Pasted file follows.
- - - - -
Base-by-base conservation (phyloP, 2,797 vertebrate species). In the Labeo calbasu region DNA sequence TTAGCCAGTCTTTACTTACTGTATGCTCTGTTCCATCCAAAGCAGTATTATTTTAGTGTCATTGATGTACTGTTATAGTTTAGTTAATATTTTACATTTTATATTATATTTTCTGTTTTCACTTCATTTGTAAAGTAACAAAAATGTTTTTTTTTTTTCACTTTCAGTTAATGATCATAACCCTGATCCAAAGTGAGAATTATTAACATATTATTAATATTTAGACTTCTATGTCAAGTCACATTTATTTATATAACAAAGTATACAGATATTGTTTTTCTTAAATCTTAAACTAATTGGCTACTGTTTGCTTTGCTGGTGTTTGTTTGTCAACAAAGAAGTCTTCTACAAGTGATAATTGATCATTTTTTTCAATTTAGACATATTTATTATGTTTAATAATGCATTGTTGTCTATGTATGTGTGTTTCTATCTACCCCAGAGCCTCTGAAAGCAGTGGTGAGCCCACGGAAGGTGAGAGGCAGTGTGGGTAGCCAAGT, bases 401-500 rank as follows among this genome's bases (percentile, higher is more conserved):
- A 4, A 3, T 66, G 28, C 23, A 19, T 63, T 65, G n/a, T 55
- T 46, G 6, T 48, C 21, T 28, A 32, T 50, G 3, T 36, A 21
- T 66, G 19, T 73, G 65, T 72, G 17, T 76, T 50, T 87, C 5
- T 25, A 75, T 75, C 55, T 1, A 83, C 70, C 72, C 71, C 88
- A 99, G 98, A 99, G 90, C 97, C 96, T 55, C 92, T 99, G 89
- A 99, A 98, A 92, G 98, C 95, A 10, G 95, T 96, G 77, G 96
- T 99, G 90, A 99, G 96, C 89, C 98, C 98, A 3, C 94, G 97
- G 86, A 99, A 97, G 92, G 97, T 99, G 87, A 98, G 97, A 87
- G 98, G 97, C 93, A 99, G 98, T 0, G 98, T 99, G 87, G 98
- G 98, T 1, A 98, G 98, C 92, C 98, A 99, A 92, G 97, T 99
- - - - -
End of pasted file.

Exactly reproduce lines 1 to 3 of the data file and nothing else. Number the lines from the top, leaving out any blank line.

Base-by-base conservation (phyloP, 2,797 vertebrate species). In the Labeo calbasu region DNA sequence TTAGCCAGTCTTTACTTACTGTATGCTCTGTTCCATCCAAAGCAGTATTATTTTAGTGTCATTGATGTACTGTTATAGTTTAGTTAATATTTTACATTTTATATTATATTTTCTGTTTTCACTTCATTTGTAAAGTAACAAAAATGTTTTTTTTTTTTCACTTTCAGTTAATGATCATAACCCTGATCCAAAGTGAGAATTATTAACATATTATTAATATTTAGACTTCTATGTCAAGTCACATTTATTTATATAACAAAGTATACAGATATTGTTTTTCTTAAATCTTAAACTAATTGGCTACTGTTTGCTTTGCTGGTGTTTGTTTGTCAACAAAGAAGTCTTCTACAAGTGATAATTGATCATTTTTTTCAATTTAGACATATTTATTATGTTTAATAATGCATTGTTGTCTATGTATGTGTGTTTCTATCTACCCCAGAGCCTCTGAAAGCAGTGGTGAGCCCACGGAAGGTGAGAGGCAGTGTGGGTAGCCAAGT, bases 401-500 rank as follows among this genome's bases (percentile, higher is more conserved):
- A 4, A 3, T 66, G 28, C 23, A 19, T 63, T 65, G n/a, T 55
- T 46, G 6, T 48, C 21, T 28, A 32, T 50, G 3, T 36, A 21